At the house, just minutes from the farm, we helped unload the winged station wagon and settled into our chores. We cleared land, hauled water, applied creosote to wooden beams, and removed rocks from Nana’s garden. Nana was my grandmother.
My Pop Pop laid the foundation for a larger dream home adjacent to the house that they were living in. Cinder blocks outlined each would-be room and wooden beams served as the bones that would hold the meat of his dreams. For whatever reason, the house was never finished. That was not something that we knew at the time.
All was not lost on boys of 8 and 9 years of age. The cinder block foundation might as well have been an ancient Mayan ruin, and we its conquering explorers. It was a playground, zoo, and science lab all in one. Captured turtles and toads were placed in the foundation for close study. Insects sequestered and dropped into spider webs for experimentation. A large wolf spider carrying its young on its back became Roland’s favorite pet; spending a portion of its life in a mayonnaise jar. Sitting on the wood beams, eating sandwiches, watching insects fly about, listening to song birds compose a tune, and watching squirrels engage in a game of tag was glorious past-time.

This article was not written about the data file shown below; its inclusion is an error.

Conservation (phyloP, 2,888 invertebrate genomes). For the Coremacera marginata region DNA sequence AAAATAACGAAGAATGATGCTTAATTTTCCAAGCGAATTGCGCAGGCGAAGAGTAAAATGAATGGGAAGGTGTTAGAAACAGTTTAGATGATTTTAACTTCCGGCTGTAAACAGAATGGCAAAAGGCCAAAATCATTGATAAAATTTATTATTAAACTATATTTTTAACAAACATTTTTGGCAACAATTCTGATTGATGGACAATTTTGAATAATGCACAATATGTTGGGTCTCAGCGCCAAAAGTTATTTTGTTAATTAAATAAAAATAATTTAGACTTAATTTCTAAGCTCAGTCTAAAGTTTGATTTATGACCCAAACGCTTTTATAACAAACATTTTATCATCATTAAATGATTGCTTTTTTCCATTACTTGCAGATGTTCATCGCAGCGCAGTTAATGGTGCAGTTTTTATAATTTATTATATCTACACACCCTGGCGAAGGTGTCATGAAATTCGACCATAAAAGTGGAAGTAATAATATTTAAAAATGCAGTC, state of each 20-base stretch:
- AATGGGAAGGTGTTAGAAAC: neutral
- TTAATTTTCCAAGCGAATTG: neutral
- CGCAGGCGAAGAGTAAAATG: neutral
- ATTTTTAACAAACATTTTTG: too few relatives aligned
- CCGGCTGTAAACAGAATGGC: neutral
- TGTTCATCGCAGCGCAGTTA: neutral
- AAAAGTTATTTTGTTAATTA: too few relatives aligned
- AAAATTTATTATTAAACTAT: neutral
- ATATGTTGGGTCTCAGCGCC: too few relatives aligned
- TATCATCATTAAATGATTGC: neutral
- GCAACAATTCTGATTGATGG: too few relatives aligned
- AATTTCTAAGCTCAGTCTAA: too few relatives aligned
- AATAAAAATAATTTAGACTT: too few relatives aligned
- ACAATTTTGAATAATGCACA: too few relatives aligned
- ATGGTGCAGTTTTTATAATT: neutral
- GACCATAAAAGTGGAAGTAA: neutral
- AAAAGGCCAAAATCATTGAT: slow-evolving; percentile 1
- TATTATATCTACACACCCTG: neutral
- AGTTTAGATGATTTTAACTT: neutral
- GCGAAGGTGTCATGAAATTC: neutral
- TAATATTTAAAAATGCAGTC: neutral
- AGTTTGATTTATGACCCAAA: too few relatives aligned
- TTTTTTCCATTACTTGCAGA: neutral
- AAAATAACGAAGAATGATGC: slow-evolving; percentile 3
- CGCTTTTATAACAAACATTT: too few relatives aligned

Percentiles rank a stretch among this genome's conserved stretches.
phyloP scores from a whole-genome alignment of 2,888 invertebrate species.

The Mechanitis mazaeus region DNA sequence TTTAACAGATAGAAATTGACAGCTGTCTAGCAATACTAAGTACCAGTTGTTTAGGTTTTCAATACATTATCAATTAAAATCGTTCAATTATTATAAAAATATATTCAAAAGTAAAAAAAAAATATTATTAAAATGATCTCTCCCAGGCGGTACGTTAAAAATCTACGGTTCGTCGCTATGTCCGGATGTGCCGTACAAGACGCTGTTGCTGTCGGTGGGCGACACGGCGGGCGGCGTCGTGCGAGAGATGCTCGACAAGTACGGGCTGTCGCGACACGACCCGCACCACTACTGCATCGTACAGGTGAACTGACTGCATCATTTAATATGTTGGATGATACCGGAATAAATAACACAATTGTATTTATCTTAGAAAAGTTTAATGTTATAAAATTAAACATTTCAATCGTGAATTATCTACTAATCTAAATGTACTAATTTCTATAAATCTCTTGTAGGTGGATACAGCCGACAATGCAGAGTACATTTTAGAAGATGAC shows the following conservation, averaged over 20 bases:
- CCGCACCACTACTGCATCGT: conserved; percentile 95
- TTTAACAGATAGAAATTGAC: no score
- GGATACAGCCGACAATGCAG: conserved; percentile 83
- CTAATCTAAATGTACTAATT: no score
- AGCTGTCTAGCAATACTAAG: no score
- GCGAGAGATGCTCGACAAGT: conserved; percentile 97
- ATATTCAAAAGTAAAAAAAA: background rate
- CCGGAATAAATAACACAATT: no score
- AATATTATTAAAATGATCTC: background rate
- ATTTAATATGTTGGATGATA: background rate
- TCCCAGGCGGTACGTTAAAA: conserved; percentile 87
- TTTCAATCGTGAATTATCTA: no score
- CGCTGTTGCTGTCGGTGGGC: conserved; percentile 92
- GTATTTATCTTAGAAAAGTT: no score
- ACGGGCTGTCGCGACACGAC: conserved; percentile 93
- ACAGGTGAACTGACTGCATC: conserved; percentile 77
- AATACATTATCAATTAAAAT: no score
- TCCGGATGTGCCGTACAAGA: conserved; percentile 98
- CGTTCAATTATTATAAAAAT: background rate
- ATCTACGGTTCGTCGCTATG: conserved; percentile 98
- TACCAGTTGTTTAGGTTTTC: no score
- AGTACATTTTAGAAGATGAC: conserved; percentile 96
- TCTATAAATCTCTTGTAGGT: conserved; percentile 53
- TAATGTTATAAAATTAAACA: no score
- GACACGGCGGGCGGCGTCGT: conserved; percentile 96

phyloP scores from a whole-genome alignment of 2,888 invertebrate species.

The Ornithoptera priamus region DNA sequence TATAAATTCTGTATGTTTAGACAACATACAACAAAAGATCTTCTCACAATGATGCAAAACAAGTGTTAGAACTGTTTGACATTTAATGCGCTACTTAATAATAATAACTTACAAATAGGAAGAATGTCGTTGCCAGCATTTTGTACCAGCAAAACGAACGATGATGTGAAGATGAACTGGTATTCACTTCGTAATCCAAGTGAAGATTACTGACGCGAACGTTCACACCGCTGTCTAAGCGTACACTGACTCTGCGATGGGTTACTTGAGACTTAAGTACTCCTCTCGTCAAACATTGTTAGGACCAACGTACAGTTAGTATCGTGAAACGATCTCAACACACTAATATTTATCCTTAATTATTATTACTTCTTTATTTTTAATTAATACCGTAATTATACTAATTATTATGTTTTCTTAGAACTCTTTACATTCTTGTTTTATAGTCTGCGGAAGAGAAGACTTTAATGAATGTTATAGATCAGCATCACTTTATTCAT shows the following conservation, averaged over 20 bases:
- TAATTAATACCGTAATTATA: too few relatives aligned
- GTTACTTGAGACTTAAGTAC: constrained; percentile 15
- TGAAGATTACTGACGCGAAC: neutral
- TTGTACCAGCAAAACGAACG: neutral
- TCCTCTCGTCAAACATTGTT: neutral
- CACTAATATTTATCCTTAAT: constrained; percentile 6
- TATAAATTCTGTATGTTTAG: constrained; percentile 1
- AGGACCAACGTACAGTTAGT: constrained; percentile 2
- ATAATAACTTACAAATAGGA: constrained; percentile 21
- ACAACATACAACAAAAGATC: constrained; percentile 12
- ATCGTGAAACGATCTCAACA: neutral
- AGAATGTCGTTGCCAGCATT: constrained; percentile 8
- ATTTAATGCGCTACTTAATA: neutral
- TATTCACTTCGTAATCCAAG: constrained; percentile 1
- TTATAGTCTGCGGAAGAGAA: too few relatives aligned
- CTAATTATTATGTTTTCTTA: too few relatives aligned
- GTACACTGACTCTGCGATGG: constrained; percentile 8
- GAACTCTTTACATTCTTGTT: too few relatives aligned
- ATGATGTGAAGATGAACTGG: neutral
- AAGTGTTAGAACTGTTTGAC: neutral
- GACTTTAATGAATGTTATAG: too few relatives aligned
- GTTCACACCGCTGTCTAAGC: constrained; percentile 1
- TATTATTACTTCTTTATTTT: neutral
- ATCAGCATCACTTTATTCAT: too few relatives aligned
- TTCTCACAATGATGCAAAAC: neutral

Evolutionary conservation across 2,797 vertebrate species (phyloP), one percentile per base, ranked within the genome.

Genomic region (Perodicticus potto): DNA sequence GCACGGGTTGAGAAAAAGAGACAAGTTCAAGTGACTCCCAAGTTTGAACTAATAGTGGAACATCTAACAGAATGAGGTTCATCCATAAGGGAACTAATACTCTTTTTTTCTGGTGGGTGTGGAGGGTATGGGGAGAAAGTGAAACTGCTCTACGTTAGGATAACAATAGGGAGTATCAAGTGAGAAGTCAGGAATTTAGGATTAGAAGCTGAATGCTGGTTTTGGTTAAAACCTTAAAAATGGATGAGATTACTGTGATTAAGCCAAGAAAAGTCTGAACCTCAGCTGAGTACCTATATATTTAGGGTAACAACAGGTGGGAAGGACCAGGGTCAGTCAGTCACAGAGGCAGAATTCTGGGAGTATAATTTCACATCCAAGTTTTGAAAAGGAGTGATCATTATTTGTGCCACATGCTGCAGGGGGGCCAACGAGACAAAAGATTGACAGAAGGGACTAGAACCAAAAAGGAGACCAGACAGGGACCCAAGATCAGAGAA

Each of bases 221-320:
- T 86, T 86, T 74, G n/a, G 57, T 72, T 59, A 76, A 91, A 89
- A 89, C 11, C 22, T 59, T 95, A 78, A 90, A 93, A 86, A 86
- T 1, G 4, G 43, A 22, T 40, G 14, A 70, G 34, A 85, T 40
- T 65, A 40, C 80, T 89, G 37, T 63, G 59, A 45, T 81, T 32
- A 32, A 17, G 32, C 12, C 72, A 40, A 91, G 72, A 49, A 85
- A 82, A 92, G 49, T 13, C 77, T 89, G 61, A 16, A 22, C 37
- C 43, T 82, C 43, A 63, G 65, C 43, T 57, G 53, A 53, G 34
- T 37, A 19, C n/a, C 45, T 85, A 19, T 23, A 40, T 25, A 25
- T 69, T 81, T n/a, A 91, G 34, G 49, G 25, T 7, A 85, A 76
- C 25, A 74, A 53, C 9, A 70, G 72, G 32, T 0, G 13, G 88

During this particular trip, while playing among the ruins, we spied a black serpent of unknown species slithering among the cinder block. Having watched our fair share of Mutual of Omaha’s Wild Kingdom, Roland had the bright idea of capturing the snake. I idolized my older brother so I was all in. We fashioned a two-prong fork out of a tree branch. This fork was to be placed behind the snake’s head, rendering it incapable of striking and allowing for safe handling.